Phil Derrow leans on his team at Ohio Transmission Corp. to weather the crisis

 

Three months ago, Ohio Transmission Corp.’s greatest challenge was managing a very rapid pace of growth. Then, the world fell off a cliff with the COVID-19 pandemic.

“I don’t think shocking even begins to describe it,” says President and CEO Phil Derrow, adding that anyone who says they weren’t surprised isn’t being entirely honest with themselves.

Within the first week to 10 days, the company transitioned 1,000 people in its 1,400-person workforce to remote work, and large sections of Ohio Transmission Corp.’s customer base shut down or cut significantly back.

Fortunately, the company’s two divisions are considered essential businesses. OTP Industrial Solutions is an industrial distributer of mechanical power transmission equipment and pumps, and Air Technologies is North America’s largest independent compressor distributor and service center.

As Derrow’s senior leadership team helped employees figure out how to work from home, using systems already robust enough to handle the load, they stepped up communications and kept the staff focused on staying connected to customers.

Some of those customers, in fact, were still doing well, such as those in the food and beverage industry. The municipal sector also needed help with pump repair when people started using unique products in place of toilet paper.

For Derrow’s part, it was a matter of continuing to empower his team. He let them lead the charge because, while he likes being in a leadership role, he’s never thought it healthy to be the sole authority.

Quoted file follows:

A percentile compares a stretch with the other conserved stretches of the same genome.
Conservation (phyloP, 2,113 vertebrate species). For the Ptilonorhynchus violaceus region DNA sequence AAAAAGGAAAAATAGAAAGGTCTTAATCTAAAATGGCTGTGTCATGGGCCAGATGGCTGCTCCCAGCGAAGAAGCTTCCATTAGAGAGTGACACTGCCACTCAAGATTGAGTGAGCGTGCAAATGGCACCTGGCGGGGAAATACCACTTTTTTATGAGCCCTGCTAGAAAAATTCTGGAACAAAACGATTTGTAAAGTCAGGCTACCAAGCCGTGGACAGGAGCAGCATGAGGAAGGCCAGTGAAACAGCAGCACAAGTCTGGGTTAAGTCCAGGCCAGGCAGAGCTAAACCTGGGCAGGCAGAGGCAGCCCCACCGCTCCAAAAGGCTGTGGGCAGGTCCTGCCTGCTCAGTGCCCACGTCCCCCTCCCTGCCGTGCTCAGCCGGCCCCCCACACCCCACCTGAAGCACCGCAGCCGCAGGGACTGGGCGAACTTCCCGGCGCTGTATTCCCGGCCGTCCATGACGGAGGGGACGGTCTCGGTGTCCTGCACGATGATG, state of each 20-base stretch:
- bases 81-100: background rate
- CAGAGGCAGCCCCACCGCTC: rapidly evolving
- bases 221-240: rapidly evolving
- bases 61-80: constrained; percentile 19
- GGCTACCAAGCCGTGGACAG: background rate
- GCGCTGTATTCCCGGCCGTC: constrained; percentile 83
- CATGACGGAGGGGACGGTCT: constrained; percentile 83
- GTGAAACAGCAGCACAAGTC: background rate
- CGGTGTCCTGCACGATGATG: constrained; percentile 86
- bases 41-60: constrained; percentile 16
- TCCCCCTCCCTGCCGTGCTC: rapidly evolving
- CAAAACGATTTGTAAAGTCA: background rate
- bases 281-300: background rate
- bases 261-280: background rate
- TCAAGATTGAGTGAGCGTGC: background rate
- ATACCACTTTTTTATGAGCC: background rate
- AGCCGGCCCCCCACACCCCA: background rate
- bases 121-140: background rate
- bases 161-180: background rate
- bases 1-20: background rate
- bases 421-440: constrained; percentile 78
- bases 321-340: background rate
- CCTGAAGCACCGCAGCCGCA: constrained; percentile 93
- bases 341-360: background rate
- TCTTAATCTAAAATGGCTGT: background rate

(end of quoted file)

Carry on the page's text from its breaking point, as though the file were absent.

“I don’t have all the answers,” he says. “I don’t have all the best ideas — not even close to it. I’m not as close to our customers as our salespeople and service people are. I’m not as close to our associates as our managers and leadership team are.”

He says it’s important to avoid thinking you have to come in and save the day, falling into the trap of a Messiah complex.

“I never, never wanted to be that — that doesn’t end well for the Messiah,” Derrow says, adding that it also isn’t good for the organization or the employees.

Capitalize on the groundwork

These past six months have driven home the difference between the highs and lows of business and how important it is to stay on top of that with real-time information and quick decisions.

However, Ohio Transmission Corp.’s business model has proven advantageous.

“It isn’t about me keeping a pulse of the business,” Derrow says. “This crisis has really brought out the strength in our model, where our leadership team is already close to people. So having to take additional measures to remain close when the model changes wasn’t hard because it wasn’t any different philosophically than what we were doing.”

The company already recognized how important it was, and when the executive team meets each week — still in person, albeit 6 feet apart — there are essentially no surprises.

“Everybody on the team knows his or her role,” he says. “They know their teams. They know what needs to happen.”

The executive team has channels already in place for feedback, which in turn aids their ability to make decisions and execute.